'Stop wasting food' says Gordon

British PM Gordon Brown urges the nation to stop wasting food.

by Michael Smith (Veshengro)

Britons must stop wasting food in an effort to help combat rising living costs, Gordon Brown, the United Kingdom's PM, has said at the G8 Summit in Japan where world leaders discuss rising prices.

The Prime Minister said that "unnecessary" purchases were contributing to price rises, and urged people to plan meals in advance and store food properly.

The biggest problem, as I have said before elsewhere, with people today is that most simply cannot cook meals from scratch properly anymore anyway and that they also do not plan meals. This is due to the way we, nowadays, work and live, and also to the fact that children are allowed to be way too finicky as far as food and meals are concerned. If those two things could be changed then we would be a long way towards reducing food waste.

However, I have seen the way food gets wasted, like during picnics in local parks when there are several garbage bags put next to the littler bins, so the foxes can rip them open, with often still unopened pork pies, sausage rolls, etc. What beats me is why people, who obviously had the means to bring in all the food, cannot take it back home with them for use the next day, as and where possible.

A government study says the United Kingdom wastes 4m tonnes of food every year, adding £420 to a family's shopping bills.

Here I would like to ask though as to whether this data is as doctored as that as to knife injuries that are reported as “knife crimes”, if would appear, in the statistics, and includes waste from restaurants, in the way that the “knife injuries” reported by hospitals and doctors to the authorities also includes accidental injuries with knives, though that info is taken in when briefing the media as to “knife statistics” in the effort to ban knives. But I digressed.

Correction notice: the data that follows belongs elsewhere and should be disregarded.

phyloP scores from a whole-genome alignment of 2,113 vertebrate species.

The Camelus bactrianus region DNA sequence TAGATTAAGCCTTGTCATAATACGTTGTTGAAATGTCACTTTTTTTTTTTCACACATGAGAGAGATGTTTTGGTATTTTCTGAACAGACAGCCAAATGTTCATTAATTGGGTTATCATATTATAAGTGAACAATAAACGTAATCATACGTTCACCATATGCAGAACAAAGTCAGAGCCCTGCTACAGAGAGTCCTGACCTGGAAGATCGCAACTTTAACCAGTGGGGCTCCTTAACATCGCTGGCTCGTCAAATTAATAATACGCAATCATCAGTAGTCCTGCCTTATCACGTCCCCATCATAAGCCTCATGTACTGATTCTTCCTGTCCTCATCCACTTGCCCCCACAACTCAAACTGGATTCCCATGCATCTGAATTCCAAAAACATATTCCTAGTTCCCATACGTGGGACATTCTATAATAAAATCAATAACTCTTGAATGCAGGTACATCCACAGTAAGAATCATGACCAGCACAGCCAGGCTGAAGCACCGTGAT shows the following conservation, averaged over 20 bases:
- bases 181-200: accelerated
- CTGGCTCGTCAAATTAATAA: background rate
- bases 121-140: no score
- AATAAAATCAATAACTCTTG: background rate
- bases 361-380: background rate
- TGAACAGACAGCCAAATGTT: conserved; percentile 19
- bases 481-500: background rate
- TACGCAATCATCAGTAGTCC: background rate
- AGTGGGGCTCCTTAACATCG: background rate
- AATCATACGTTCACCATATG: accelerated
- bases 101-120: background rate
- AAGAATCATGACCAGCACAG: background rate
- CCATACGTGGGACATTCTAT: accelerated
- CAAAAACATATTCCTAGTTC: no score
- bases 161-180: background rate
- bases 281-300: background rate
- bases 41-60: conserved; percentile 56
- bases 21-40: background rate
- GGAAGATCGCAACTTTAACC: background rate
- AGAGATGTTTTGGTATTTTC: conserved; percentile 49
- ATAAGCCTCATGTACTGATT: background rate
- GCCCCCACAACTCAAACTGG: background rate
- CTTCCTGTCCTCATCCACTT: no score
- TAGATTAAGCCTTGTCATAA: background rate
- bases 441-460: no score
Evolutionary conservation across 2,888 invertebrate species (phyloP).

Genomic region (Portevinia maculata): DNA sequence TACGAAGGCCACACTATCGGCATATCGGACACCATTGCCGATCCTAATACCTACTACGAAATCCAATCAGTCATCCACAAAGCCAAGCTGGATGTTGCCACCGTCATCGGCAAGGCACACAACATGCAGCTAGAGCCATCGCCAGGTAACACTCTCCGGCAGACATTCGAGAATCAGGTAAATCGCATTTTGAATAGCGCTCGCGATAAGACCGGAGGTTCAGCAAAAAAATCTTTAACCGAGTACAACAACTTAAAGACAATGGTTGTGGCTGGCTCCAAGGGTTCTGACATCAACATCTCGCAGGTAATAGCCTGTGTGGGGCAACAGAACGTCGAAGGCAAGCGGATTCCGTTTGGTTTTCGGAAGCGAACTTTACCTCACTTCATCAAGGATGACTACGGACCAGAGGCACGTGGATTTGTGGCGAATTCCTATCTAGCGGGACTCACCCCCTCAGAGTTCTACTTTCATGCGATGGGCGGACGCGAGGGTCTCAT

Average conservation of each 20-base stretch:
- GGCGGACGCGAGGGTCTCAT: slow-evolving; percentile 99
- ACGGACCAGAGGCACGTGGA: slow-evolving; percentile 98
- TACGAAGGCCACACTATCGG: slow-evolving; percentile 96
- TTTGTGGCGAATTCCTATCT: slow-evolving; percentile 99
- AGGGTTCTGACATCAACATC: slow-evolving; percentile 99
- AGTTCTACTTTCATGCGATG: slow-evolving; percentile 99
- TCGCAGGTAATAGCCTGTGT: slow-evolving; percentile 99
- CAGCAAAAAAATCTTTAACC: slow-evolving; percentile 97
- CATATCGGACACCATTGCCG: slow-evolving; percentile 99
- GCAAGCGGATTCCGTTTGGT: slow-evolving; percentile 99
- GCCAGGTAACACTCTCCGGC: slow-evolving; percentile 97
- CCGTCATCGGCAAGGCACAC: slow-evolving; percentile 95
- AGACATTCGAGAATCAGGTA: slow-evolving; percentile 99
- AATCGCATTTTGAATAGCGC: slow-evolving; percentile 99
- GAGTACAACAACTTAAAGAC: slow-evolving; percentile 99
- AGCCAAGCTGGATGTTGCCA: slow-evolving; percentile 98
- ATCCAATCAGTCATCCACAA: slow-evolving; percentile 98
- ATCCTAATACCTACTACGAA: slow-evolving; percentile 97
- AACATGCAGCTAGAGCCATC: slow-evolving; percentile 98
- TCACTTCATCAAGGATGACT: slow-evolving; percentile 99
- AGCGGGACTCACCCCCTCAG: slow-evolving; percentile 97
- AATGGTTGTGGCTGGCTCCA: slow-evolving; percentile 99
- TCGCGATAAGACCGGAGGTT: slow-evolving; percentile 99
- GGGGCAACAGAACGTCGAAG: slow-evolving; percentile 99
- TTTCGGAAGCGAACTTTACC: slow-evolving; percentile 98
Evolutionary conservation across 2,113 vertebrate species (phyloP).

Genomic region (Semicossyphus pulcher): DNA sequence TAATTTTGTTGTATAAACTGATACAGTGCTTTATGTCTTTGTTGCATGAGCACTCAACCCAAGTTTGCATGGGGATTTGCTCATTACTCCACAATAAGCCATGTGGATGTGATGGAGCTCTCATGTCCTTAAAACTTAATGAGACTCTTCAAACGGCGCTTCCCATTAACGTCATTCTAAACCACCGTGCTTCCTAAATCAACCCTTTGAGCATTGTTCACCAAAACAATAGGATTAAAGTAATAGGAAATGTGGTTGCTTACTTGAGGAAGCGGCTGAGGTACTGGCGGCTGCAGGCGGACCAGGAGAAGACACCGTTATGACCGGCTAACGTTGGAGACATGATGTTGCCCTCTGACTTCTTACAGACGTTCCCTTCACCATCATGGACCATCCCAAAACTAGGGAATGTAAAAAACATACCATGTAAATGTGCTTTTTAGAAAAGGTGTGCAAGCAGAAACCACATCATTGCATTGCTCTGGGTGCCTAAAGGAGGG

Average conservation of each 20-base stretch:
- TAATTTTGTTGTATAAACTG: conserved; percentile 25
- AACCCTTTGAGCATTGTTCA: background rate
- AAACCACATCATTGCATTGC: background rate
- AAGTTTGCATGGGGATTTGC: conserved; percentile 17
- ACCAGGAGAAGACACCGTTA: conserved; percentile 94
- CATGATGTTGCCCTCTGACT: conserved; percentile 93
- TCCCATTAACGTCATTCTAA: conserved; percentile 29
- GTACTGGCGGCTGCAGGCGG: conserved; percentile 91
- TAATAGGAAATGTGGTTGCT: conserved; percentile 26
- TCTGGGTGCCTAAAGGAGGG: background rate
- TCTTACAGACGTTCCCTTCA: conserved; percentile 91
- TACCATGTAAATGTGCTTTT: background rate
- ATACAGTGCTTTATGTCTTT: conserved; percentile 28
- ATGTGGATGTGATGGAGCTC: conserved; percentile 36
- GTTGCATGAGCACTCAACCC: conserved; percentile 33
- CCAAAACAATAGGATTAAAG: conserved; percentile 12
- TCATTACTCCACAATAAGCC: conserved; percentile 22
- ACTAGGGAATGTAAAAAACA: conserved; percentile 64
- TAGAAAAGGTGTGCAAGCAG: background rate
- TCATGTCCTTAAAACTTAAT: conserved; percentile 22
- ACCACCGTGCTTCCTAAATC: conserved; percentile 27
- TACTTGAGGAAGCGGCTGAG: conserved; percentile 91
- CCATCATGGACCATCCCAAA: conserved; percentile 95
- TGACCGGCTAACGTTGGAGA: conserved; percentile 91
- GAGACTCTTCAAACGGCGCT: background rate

But, the question remains as to whether the data of wasted food includes the waste from hotels and restaurants, and such like? A lot of food is wasted in such places. Every conference and every event that is catered for anywhere, whether the Tower of London, Hampton Court Palace, the Hotels, or the Racecourses, there is food being thrown after every meal; food that has been prepared for the delegates and attendees but that has not been eaten.

The Cabinet Office report claims that up to 40% of food harvested in developing countries can be lost before it is consumed, due to the inadequacies of processing, storage and transport. But what is the excuse in the developed world? We have refrigeration and all that and still we waste tons and tons of food.

The food policy study also says the average UK household throws away £8 of leftovers a week, yet spends 9% of its income on food.

But there is a significant gap between the poorest tenth of the population, who spend 15% and the wealthiest, who pay out 7%.

Those on lower incomes also spend proportionally more on basics such as milk, eggs and bread - foods that have seen the biggest price rises in recent months.

But it is also exactly that poorest tenth of the population, those that are on low incomes or on benefits, that are those that are, today, incapable, of cooking meals from scratch, hence the waste, as they are also, therefore, incapable of reusing any leftovers.

According to the 10-month study, British families are throwing away a total of 4.1m tonnes of perfectly good food every year, costing each about £420 annually.

The UK's Environment Secretary Hilary Benn said that what the government is trying to get across to people is that there is this complex relationship between what we buy, the amount that we buy, the amount that we waste, the impact on climate change and the impact on our health."